One day, I realized I was not a tractor.
At the time I lived on 8/10 of an acre in the high desert of southern California. Most of my yard was dirt, but it was nice dirt; a hilltop property with a view of distant mountains that turned rose-pink in the sunset. A vineyard, with 60 grapevines. Pine trees ran along the fenceline.
But it did need a lot of work, and I already had a full-time job, plus a one-hour commute. How to keep the yard looking nice? I decided, because I believe that lots of little moves add up to big things, that I would do 20 minutes of yard work every evening. It would add up to a neat-looking yard.
(No, I didn’t live alone, but my soon-to-be-ex-husband was more interested in watching TV.)
So I started the new program. Got the hula hoe out and scraped those baby tumbleweeds right into the trash. Raked leaves, trimmed bushes. The yard looked good, but within days, my joints started to hurt in that special way that tells you “Keep this up, Wonder Woman, and you’ll have lifelong problems.”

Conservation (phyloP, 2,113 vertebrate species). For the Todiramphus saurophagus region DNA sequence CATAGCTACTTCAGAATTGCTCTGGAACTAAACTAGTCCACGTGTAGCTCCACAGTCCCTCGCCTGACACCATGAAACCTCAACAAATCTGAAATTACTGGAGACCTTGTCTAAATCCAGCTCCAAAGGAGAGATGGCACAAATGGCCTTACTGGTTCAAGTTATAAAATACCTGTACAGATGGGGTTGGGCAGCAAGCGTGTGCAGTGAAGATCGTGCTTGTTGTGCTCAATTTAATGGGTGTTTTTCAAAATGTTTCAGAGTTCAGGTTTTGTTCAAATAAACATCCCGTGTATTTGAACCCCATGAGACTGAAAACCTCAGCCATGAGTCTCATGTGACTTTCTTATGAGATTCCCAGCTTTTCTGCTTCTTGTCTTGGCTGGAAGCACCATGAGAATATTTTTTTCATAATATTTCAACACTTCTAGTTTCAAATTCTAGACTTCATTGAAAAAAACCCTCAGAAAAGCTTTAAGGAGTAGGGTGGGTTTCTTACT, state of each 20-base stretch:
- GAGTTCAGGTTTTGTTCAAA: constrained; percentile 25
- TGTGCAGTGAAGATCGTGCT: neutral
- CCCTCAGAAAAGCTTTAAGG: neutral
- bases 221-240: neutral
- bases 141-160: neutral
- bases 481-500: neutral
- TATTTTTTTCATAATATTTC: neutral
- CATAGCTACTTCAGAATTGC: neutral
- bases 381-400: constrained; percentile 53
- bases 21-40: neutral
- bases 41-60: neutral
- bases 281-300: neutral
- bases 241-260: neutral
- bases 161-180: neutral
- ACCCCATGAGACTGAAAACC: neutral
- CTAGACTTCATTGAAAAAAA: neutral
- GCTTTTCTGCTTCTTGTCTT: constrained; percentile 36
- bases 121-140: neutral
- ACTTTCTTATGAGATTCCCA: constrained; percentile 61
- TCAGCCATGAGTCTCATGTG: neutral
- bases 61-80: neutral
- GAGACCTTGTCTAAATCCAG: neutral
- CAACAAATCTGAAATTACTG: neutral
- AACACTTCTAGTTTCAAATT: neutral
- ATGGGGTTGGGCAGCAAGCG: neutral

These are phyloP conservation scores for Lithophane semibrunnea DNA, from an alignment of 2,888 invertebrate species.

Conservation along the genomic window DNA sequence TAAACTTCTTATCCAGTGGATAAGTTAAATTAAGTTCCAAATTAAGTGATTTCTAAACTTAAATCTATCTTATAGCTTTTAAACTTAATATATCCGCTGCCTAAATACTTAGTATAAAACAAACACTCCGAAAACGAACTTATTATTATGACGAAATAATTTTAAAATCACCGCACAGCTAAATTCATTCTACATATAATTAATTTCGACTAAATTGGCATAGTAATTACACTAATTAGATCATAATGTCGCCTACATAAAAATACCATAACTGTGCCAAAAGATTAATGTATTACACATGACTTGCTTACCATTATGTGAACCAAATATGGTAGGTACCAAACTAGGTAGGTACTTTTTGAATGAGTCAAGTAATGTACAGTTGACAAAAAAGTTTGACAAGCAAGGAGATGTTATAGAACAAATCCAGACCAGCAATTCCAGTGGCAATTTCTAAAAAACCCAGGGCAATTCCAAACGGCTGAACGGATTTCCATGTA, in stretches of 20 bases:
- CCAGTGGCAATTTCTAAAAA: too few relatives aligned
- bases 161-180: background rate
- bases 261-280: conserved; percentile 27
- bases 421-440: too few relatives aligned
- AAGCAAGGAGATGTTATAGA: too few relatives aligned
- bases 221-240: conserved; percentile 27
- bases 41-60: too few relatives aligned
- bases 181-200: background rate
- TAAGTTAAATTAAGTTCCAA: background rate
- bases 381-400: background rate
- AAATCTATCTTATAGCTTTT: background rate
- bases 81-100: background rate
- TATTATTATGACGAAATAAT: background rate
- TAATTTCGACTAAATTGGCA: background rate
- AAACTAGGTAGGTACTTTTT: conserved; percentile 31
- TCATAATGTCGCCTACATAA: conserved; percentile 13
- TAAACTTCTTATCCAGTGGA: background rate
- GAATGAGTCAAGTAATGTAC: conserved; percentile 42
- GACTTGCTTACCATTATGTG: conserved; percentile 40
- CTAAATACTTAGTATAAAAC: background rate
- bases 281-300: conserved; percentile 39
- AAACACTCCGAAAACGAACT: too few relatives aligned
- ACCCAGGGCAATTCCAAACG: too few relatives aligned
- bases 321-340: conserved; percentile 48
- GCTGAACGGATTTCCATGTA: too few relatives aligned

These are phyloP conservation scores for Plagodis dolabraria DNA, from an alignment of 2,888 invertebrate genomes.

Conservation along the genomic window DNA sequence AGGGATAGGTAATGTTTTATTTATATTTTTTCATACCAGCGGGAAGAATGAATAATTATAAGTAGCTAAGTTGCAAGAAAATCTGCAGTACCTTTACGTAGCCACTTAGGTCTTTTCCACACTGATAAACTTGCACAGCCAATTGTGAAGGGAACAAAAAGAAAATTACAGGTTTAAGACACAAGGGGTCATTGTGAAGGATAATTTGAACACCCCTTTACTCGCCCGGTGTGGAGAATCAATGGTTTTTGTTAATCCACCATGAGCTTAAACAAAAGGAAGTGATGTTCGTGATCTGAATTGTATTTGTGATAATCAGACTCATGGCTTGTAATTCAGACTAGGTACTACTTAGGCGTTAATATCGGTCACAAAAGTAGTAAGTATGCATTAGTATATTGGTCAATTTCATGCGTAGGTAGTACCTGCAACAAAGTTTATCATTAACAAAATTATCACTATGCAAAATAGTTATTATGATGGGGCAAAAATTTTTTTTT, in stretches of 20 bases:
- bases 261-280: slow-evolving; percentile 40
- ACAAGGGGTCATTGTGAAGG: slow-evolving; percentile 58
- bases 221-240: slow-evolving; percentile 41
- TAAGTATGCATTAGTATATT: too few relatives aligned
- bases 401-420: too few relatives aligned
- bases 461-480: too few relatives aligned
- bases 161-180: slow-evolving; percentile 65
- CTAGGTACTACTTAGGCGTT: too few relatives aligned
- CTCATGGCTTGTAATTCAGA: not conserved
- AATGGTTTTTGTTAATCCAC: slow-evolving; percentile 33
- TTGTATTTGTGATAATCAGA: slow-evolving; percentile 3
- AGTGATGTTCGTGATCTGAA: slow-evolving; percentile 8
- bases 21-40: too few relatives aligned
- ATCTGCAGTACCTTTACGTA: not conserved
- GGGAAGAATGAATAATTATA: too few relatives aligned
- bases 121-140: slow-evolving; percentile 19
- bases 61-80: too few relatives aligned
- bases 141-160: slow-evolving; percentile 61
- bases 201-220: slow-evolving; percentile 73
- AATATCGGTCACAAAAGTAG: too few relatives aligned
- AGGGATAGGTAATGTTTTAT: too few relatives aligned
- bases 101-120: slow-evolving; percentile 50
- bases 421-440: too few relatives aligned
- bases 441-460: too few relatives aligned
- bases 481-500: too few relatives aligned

It was then I realized that while the yard was big, the amount of cartilage in my joints was small.
Put one up against the other, and guess who wins? Not the elbows, hips, knees or lower back.
I found money in my very tight budget for a gardener, a mow-and-blow guy. Then I got a divorce. Then I got a new husband, sold the house and moved into a senior community with a teeny little yard (it has a view, so it feels bigger.) And I am so happy! I even have a cherry tomato plant growing in a pot.
You can only do so much, and it doesn’t make me feel bad any more to say that. I think this is one of the cool things you get with maturity, a blessing to offset the unfortunate reality of being older. We realize we’re not immortal. But we don’t feel like we have to be tractors, either.